Wednesday, August 18, 2010

NCUA Board ‘Black Friday’ for Corporate Credit Unions Expected

Below is a commentary published by Marvin Umholtz (permission granted by author) from his August 14 CU Strategic Hot Topic newsletter.

Another potentially surprising story making the rounds concerned the expectation that as part of its legacy asset strategy the National Credit Union Administration (NCUA) Board won’t wait until its September 16th meeting to take decisive action to place one or more additional troubled corporate credit unions into conservatorship. This past week Credit Union Times reporter Heather Anderson contacted this correspondent in her research for a story expected to appear in the August 18th edition based upon a ‘Black Friday’ scenario. That is one news story that this correspondent can hardly wait to read.

This correspondent has no special connections at NCUA or anywhere else that provided an inside scoop about what the NCUA Board might be about to do. The following comments on the subject are speculation based upon knowledge of the industry and the corporate credit union crisis. “Black Friday” is a reference to those events associated with the stock market in the past when stock prices dropped dramatically. In the retail trade, “Black Friday” is that day after Thanksgiving that the stores get into the black on revenues. Generically, “Black Friday” also denotes any type of day of reckoning – which would surely fit the speculation about an NCUA Board takeover of the most troubled corporate credit unions. At its September 16th meeting, the NCUA Board is expected to adopt the new stricter corporate credit union regulations, announce the legacy asset plan, and assess the 2010 NCUSIF premium.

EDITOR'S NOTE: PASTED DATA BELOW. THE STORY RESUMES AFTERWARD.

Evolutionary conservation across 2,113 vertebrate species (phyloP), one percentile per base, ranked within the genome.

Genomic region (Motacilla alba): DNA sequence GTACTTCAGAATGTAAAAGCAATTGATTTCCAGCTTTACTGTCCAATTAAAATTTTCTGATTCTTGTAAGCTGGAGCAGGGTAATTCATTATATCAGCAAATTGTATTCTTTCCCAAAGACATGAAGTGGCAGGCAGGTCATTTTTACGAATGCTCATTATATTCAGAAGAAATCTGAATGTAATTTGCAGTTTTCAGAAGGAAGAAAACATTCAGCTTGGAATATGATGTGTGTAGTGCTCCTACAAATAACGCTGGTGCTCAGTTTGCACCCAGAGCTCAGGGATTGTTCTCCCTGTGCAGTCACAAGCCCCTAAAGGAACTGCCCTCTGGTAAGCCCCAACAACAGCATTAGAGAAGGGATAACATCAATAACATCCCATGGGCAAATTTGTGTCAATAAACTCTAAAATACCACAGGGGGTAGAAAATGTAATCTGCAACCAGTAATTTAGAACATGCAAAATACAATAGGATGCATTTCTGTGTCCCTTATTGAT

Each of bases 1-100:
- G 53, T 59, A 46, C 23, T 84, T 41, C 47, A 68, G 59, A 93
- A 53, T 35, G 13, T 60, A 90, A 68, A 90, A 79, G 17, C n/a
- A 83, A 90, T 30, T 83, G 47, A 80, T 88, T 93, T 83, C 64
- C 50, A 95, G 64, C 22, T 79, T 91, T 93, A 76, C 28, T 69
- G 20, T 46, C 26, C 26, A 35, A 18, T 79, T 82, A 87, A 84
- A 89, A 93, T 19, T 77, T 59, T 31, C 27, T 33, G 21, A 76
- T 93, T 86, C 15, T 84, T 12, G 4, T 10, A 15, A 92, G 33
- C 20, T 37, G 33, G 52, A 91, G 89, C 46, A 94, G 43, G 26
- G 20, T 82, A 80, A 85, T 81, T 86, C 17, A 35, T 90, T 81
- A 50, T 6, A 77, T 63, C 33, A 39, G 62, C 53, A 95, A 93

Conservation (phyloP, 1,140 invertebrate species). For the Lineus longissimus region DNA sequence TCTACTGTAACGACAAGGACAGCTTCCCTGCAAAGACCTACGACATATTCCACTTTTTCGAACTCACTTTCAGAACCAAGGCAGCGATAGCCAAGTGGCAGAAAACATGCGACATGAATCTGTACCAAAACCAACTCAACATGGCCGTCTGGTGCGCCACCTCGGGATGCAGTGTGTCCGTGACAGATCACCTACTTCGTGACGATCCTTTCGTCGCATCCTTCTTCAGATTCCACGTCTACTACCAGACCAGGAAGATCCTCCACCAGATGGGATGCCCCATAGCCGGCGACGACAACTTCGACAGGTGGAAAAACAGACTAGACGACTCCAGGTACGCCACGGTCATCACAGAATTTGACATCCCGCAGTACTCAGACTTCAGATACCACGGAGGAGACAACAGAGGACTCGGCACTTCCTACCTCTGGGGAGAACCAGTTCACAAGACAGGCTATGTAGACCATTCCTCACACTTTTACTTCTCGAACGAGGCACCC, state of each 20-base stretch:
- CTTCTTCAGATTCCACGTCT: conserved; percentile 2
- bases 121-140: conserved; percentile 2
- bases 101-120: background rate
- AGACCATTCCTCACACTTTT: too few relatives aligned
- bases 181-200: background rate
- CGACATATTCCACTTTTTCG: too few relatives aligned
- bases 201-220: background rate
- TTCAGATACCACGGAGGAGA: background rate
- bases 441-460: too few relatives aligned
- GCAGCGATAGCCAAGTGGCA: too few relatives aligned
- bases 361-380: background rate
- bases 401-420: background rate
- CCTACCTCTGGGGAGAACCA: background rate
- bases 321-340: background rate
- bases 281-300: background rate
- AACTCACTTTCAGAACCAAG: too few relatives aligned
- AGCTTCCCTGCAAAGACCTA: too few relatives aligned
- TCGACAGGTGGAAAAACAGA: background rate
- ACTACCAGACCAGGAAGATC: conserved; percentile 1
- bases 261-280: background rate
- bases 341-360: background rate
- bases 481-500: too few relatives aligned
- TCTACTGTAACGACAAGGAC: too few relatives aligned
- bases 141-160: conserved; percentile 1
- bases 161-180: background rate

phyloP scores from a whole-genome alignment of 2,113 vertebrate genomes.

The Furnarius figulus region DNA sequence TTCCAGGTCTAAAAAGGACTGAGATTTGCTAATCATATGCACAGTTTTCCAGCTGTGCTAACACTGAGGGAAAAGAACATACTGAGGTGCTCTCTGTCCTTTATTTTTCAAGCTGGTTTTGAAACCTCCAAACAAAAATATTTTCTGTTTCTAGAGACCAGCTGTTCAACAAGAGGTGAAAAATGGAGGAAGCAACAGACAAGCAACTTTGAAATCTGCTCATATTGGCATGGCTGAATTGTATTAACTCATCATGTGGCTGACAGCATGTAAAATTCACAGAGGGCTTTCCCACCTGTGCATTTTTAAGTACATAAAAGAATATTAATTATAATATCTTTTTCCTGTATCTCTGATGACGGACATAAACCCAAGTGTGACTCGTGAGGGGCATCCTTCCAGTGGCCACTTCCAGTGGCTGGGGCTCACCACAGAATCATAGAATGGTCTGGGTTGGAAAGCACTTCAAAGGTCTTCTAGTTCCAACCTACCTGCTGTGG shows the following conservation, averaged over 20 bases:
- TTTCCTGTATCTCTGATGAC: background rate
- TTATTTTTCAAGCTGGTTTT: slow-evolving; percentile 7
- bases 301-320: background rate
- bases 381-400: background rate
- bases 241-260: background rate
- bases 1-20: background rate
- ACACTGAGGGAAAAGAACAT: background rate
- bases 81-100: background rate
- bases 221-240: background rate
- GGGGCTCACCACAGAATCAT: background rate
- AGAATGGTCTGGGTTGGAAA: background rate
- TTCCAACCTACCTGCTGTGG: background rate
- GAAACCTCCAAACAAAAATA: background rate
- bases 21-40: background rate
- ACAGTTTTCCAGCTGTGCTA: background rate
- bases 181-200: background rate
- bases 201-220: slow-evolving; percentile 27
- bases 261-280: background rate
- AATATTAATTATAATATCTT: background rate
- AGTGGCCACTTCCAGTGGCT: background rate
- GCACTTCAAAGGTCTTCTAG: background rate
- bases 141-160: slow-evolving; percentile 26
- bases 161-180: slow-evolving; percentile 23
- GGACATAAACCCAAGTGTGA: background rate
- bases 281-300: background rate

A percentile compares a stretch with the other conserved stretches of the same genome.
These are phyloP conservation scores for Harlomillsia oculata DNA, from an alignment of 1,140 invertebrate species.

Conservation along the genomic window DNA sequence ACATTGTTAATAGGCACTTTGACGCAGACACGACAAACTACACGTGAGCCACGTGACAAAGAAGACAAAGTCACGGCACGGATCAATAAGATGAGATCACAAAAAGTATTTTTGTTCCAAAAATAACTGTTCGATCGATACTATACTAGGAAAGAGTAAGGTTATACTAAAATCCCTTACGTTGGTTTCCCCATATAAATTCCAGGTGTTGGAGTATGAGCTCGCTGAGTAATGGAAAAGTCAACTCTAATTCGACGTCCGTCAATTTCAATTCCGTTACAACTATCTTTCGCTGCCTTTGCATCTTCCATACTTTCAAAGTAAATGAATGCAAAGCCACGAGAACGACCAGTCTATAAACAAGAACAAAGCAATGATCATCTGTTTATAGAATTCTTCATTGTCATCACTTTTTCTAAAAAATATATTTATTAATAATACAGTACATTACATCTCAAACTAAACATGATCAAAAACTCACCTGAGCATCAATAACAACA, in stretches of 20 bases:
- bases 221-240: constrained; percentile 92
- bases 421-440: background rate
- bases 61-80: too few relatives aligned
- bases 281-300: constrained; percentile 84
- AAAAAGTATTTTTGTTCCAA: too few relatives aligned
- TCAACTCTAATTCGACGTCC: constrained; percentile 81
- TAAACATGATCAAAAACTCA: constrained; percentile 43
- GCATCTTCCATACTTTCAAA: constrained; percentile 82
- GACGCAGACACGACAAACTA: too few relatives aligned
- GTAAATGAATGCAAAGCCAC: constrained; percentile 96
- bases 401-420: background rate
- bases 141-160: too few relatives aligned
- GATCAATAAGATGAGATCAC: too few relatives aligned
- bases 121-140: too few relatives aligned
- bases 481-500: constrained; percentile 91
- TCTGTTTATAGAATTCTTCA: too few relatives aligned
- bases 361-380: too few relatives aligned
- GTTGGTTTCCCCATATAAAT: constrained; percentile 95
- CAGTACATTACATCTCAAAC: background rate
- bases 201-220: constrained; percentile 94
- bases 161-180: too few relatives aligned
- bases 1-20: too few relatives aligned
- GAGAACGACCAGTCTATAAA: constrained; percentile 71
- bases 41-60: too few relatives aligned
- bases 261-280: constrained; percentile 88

The longer the NCUA Board goes without announcing its legacy asset plan, the more likely it is that there is not going to be one. Unless the U.S. Treasury and/or the Federal Reserve step in and take the legacy assets off of the books for the National Credit Union Share Insurance Fund (NCUSIF), the Temporary Corporate Credit Union Stabilization Fund (TCCUSF), the Central Liquidity Facility (CLF), and the conserved corporate credit unions (U.S. Central Federal Credit Union, Western Corporate Federal Credit Union, and perhaps other soon–to-be conserved troubled corporate credit unions), NCUA might not be able to reconcile its market, legal, and accounting goals to provide a least cost solution to the industry and give the corporate credit unions clean balance sheets.

Unlike Austin Powers’ lost mojo, the NCUA Board is unlikely to find the accounting black magic needed to make everything all right. Generally Accepted Accounting Principles (GAAP) and the Financial Accounting Standards Board (FASB) requirements are very unforgiving. In other words, the NCUA Board is likely stuck with the losses one way or another and NCUSIF or TCCUSF premium assessments would represent the only remaining plan to deal with the legacy assets since selling them off into the market just locks in actual losses. Let’s re-state that – retail credit unions are ultimately stuck with the cost, whatever it turns out to be.

The NCUA Board is racing against time in terms of the “unusually uncertain” economy, too. The market for mortgage-backed securities has not gotten better and is not expected to do so for many years due to the slogging economy and the deeply troubled U.S. housing market. Projected legacy asset losses are rapidly turning into actual credit losses. The NCUA Board’s original corporate stabilization actions were largely designed to buy time to find a lesser cost and more orderly fix in order to avoid a “catastrophic loss scenario” and “the demise of the credit union system” (NCUA’s own words from its last video presentation posted on its website).

As the economy continues to drag and even appear to worsen, the agency might now believe that waiting will not help the situation – thus the shift in thinking to take more immediate action to conserve some or all of the remaining corporate credit unions. Speculation about whether the NCUA Board plans to seize just the “bad” assets or all the assets provides for interesting permutations on the “Black Friday” scenario. Many corporate credit unions still rely heavily on the income streams from the performing legacy assets and would likely miss them if removed.